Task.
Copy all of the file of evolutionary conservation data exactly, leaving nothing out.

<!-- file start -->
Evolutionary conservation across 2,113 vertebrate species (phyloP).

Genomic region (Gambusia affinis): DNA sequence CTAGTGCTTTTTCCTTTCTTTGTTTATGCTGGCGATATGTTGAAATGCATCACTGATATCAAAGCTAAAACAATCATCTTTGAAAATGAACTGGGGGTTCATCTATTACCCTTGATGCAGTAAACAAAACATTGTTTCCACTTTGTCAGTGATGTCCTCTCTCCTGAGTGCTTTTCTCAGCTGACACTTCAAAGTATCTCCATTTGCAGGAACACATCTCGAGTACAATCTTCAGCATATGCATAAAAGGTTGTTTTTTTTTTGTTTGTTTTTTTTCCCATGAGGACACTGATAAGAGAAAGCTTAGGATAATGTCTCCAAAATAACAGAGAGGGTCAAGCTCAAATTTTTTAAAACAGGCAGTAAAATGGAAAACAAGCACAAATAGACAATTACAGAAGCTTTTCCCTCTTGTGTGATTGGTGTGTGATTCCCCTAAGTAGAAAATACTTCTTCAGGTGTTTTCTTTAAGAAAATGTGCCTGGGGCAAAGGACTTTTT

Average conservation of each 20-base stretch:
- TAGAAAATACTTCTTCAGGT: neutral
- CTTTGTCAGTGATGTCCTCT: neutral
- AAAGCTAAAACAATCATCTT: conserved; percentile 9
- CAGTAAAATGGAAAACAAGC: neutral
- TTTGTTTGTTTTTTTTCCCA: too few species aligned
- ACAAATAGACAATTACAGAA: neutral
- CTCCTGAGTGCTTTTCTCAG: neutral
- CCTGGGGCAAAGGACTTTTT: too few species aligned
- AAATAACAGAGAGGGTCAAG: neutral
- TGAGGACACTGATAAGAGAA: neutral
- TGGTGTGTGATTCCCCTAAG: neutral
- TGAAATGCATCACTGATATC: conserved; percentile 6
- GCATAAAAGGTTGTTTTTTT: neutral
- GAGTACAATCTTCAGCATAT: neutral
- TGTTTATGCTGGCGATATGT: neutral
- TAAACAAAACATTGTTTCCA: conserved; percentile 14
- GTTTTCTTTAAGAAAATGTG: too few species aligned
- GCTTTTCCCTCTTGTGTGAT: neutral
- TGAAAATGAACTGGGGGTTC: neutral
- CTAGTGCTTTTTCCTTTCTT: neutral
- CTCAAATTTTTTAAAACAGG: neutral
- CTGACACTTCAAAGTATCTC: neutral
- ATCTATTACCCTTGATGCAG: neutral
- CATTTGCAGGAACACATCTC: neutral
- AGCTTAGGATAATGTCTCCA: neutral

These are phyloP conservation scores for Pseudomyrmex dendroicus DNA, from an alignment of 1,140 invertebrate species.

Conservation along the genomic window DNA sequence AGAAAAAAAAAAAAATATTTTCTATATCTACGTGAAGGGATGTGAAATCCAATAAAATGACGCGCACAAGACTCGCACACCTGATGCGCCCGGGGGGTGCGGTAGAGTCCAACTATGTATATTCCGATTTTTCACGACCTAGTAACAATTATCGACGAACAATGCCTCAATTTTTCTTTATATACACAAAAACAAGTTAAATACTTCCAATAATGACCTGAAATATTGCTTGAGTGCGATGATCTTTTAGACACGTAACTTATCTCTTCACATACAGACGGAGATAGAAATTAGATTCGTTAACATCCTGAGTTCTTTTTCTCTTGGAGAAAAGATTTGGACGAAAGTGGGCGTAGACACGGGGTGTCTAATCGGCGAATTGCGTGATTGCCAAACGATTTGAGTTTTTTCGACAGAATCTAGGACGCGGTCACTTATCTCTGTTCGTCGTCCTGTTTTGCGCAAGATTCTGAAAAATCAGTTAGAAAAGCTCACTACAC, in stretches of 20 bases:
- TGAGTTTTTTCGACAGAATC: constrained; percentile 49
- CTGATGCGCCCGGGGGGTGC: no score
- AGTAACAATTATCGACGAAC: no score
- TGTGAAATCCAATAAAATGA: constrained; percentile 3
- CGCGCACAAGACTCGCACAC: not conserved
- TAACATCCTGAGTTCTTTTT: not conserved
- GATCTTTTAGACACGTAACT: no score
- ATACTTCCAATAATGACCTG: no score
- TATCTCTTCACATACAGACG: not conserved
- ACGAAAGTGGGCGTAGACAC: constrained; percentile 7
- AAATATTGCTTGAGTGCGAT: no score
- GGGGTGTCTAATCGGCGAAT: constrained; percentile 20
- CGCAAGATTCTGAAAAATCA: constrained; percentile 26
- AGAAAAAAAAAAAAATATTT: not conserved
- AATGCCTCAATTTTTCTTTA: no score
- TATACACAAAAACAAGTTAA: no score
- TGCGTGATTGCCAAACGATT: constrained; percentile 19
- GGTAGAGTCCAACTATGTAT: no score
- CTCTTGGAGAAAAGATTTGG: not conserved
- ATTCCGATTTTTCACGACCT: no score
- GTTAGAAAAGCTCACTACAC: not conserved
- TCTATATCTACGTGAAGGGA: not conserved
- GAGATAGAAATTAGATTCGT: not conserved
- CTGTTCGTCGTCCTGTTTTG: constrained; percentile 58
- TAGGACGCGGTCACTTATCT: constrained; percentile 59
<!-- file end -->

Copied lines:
Evolutionary conservation across 2,113 vertebrate species (phyloP).

Genomic region (Gambusia affinis): DNA sequence CTAGTGCTTTTTCCTTTCTTTGTTTATGCTGGCGATATGTTGAAATGCATCACTGATATCAAAGCTAAAACAATCATCTTTGAAAATGAACTGGGGGTTCATCTATTACCCTTGATGCAGTAAACAAAACATTGTTTCCACTTTGTCAGTGATGTCCTCTCTCCTGAGTGCTTTTCTCAGCTGACACTTCAAAGTATCTCCATTTGCAGGAACACATCTCGAGTACAATCTTCAGCATATGCATAAAAGGTTGTTTTTTTTTTGTTTGTTTTTTTTCCCATGAGGACACTGATAAGAGAAAGCTTAGGATAATGTCTCCAAAATAACAGAGAGGGTCAAGCTCAAATTTTTTAAAACAGGCAGTAAAATGGAAAACAAGCACAAATAGACAATTACAGAAGCTTTTCCCTCTTGTGTGATTGGTGTGTGATTCCCCTAAGTAGAAAATACTTCTTCAGGTGTTTTCTTTAAGAAAATGTGCCTGGGGCAAAGGACTTTTT

Average conservation of each 20-base stretch:
- TAGAAAATACTTCTTCAGGT: neutral
- CTTTGTCAGTGATGTCCTCT: neutral
- AAAGCTAAAACAATCATCTT: conserved; percentile 9
- CAGTAAAATGGAAAACAAGC: neutral
- TTTGTTTGTTTTTTTTCCCA: too few species aligned
- ACAAATAGACAATTACAGAA: neutral
- CTCCTGAGTGCTTTTCTCAG: neutral
- CCTGGGGCAAAGGACTTTTT: too few species aligned
- AAATAACAGAGAGGGTCAAG: neutral
- TGAGGACACTGATAAGAGAA: neutral
- TGGTGTGTGATTCCCCTAAG: neutral
- TGAAATGCATCACTGATATC: conserved; percentile 6
- GCATAAAAGGTTGTTTTTTT: neutral
- GAGTACAATCTTCAGCATAT: neutral
- TGTTTATGCTGGCGATATGT: neutral
- TAAACAAAACATTGTTTCCA: conserved; percentile 14
- GTTTTCTTTAAGAAAATGTG: too few species aligned
- GCTTTTCCCTCTTGTGTGAT: neutral
- TGAAAATGAACTGGGGGTTC: neutral
- CTAGTGCTTTTTCCTTTCTT: neutral
- CTCAAATTTTTTAAAACAGG: neutral
- CTGACACTTCAAAGTATCTC: neutral
- ATCTATTACCCTTGATGCAG: neutral
- CATTTGCAGGAACACATCTC: neutral
- AGCTTAGGATAATGTCTCCA: neutral

These are phyloP conservation scores for Pseudomyrmex dendroicus DNA, from an alignment of 1,140 invertebrate species.

Conservation along the genomic window DNA sequence AGAAAAAAAAAAAAATATTTTCTATATCTACGTGAAGGGATGTGAAATCCAATAAAATGACGCGCACAAGACTCGCACACCTGATGCGCCCGGGGGGTGCGGTAGAGTCCAACTATGTATATTCCGATTTTTCACGACCTAGTAACAATTATCGACGAACAATGCCTCAATTTTTCTTTATATACACAAAAACAAGTTAAATACTTCCAATAATGACCTGAAATATTGCTTGAGTGCGATGATCTTTTAGACACGTAACTTATCTCTTCACATACAGACGGAGATAGAAATTAGATTCGTTAACATCCTGAGTTCTTTTTCTCTTGGAGAAAAGATTTGGACGAAAGTGGGCGTAGACACGGGGTGTCTAATCGGCGAATTGCGTGATTGCCAAACGATTTGAGTTTTTTCGACAGAATCTAGGACGCGGTCACTTATCTCTGTTCGTCGTCCTGTTTTGCGCAAGATTCTGAAAAATCAGTTAGAAAAGCTCACTACAC, in stretches of 20 bases:
- TGAGTTTTTTCGACAGAATC: constrained; percentile 49
- CTGATGCGCCCGGGGGGTGC: no score
- AGTAACAATTATCGACGAAC: no score
- TGTGAAATCCAATAAAATGA: constrained; percentile 3
- CGCGCACAAGACTCGCACAC: not conserved
- TAACATCCTGAGTTCTTTTT: not conserved
- GATCTTTTAGACACGTAACT: no score
- ATACTTCCAATAATGACCTG: no score
- TATCTCTTCACATACAGACG: not conserved
- ACGAAAGTGGGCGTAGACAC: constrained; percentile 7
- AAATATTGCTTGAGTGCGAT: no score
- GGGGTGTCTAATCGGCGAAT: constrained; percentile 20
- CGCAAGATTCTGAAAAATCA: constrained; percentile 26
- AGAAAAAAAAAAAAATATTT: not conserved
- AATGCCTCAATTTTTCTTTA: no score
- TATACACAAAAACAAGTTAA: no score
- TGCGTGATTGCCAAACGATT: constrained; percentile 19
- GGTAGAGTCCAACTATGTAT: no score
- CTCTTGGAGAAAAGATTTGG: not conserved
- ATTCCGATTTTTCACGACCT: no score
- GTTAGAAAAGCTCACTACAC: not conserved
- TCTATATCTACGTGAAGGGA: not conserved
- GAGATAGAAATTAGATTCGT: not conserved
- CTGTTCGTCGTCCTGTTTTG: constrained; percentile 58
- TAGGACGCGGTCACTTATCT: constrained; percentile 59